Benjamin ApelSztajn - born 1909

Israel Szlama Kalma Apelsztajn - born 1908

Tomiasz Zimel Apesztajn - born 1911

Ruchla Liba Apelsztajn - born 1918

Szlama Apelsztajn - born 1925

Laja Apelsztajn - born in 1933

Nuta Apelsztajn - born in 1921

Szlama Hersz Fuksbruner and Symcha Sztatler and their children:

Golda Fuksbruner - born in 1903, married to Grinbaum Mojzesz in 1927

Srul Fuksbruner - born 1907

Fajgla Fuksbruner - born 1914

Rywka Fuksbruner - born 1911, married to Josek Federman in 1936

Jakob Lejb Fuksbruner - born 1917

Abraham Moszek Fuksbruner - born 1920

Dawid Fuksbruner - born 1923

Infant Fuksbruner - born and died 1909

September 1, 1939 – World War II ignited.
The extended Sztatler Family, before the war, was large. Most of the Sztatler family members who were alive during WWII perished. Few survived. Few members immigrated to Israel. Few members immigrated to the USA before the war or after the war.  I knew few members in Israel and when I started to research the family roots I met or became aware of few more survivors.  I will introduce you to the Sztatler family members who survived the Holocaust in the next chapter.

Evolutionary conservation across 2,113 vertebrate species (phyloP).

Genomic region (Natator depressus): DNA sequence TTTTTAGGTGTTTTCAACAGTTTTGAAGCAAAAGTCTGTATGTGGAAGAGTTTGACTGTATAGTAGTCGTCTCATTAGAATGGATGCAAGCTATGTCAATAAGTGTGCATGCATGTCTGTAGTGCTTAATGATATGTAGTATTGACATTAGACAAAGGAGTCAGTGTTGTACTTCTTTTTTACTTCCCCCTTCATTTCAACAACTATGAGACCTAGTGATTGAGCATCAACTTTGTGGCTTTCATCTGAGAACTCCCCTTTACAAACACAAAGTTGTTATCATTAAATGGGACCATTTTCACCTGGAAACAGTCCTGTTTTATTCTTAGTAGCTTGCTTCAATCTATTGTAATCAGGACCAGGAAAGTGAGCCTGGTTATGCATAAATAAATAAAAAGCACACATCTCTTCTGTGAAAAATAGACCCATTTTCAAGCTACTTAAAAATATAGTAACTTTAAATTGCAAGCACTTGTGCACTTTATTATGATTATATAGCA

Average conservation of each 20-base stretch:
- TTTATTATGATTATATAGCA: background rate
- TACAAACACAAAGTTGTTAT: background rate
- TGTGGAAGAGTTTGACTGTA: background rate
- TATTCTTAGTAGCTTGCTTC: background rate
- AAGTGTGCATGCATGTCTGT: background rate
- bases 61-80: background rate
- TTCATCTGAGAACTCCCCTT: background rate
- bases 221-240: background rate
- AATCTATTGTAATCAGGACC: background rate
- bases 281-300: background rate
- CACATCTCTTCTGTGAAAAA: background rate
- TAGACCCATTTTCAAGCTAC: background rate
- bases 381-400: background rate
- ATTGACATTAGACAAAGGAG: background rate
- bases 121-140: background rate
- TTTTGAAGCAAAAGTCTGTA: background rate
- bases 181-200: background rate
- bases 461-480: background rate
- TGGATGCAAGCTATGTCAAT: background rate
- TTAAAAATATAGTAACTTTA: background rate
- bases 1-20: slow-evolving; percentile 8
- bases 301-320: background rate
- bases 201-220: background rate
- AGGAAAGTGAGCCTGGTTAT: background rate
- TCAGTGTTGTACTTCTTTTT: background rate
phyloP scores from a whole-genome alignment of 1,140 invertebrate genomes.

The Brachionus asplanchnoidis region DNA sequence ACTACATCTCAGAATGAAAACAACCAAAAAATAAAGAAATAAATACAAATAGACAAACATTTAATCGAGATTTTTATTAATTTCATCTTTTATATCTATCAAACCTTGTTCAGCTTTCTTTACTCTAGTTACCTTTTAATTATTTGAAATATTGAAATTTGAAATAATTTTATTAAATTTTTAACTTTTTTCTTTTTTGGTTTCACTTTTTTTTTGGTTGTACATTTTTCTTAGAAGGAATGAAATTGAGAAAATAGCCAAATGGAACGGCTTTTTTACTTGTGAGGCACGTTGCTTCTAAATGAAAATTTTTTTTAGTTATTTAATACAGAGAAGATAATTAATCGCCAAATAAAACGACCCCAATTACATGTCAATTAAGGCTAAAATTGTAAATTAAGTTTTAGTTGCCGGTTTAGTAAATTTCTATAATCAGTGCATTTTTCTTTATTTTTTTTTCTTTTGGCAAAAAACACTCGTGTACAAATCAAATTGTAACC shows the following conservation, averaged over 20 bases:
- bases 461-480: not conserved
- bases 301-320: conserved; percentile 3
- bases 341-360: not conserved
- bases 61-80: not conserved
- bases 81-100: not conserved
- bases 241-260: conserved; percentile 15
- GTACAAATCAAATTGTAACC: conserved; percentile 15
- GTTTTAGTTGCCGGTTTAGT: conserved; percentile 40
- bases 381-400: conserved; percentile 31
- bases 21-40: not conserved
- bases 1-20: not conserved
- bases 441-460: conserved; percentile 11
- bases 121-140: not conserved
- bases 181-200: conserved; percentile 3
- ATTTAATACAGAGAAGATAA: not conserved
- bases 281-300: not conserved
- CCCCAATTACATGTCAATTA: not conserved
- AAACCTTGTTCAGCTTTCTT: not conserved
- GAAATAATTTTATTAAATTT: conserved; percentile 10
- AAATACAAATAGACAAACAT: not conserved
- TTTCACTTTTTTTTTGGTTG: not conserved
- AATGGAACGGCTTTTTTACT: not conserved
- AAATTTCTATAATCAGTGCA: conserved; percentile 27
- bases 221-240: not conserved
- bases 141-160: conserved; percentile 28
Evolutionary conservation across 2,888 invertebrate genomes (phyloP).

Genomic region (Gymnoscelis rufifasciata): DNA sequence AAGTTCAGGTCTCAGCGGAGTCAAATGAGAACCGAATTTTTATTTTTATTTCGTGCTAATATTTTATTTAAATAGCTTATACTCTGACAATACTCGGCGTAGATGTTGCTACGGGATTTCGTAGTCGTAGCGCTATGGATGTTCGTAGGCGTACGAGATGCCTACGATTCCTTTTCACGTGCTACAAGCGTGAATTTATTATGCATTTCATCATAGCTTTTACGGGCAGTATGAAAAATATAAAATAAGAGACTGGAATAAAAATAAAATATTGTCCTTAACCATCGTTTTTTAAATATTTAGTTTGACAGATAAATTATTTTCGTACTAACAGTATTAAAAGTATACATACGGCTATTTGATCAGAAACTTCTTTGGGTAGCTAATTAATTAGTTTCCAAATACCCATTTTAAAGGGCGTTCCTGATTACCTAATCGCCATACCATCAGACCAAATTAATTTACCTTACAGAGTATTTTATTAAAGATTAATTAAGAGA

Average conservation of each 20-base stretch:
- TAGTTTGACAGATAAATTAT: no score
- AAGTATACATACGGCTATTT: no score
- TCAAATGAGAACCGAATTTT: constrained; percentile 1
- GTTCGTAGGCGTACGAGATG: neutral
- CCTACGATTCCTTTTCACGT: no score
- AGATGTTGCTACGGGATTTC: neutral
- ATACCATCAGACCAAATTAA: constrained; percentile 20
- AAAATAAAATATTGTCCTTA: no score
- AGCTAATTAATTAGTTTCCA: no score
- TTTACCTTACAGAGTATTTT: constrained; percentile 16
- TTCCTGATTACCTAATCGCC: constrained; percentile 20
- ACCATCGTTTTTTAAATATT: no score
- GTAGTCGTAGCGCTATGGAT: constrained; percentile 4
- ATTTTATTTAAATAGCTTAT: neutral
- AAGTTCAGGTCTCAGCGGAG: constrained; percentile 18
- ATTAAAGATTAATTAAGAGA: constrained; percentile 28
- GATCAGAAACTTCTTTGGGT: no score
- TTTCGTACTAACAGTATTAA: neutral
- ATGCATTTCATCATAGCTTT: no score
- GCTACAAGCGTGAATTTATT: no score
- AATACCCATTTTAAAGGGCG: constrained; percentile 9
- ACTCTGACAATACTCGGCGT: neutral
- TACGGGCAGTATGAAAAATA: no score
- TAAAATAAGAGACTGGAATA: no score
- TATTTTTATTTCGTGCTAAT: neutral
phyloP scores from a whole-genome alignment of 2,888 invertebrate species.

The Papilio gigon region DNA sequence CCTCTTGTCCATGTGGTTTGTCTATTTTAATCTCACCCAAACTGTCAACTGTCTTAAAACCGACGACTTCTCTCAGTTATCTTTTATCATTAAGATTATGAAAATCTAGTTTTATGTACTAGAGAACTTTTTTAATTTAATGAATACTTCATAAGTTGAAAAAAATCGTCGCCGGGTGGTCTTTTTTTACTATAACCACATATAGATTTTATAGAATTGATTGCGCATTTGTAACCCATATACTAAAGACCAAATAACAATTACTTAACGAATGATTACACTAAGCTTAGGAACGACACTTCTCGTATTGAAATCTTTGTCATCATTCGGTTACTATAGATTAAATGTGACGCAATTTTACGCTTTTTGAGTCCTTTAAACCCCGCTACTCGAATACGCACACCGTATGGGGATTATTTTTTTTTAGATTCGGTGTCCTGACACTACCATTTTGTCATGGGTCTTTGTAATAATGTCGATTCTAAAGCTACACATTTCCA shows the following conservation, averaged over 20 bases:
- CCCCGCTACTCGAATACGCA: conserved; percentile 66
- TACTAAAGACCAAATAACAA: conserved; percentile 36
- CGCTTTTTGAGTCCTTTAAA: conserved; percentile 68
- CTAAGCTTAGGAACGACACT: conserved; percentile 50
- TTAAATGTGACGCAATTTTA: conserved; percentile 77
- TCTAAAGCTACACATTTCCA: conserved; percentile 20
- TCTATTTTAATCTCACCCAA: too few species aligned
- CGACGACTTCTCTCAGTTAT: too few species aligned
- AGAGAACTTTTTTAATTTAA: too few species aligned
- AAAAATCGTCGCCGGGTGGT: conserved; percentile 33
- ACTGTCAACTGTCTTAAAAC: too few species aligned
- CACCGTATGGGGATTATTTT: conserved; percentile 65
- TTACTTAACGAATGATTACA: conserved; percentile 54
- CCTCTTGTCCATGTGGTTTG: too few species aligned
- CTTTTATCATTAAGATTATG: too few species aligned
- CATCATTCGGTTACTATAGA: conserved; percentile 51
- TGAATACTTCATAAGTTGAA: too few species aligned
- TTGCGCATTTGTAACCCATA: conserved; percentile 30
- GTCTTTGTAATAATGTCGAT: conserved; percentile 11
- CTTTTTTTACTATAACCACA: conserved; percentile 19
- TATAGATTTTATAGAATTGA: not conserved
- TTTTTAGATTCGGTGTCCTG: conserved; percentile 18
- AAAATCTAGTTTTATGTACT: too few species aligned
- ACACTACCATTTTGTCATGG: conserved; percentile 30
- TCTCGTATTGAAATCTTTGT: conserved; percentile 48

2002 September
My sister Ora and I visited Olkusz.  We didn’t find Jewish traces. The cemetery space was an empty green field. We came out of a visit to Olkusz Municipality with empty hands.

Olkusz Town's center - 2002
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Sztatler Pages of Testimony - The Hall of Names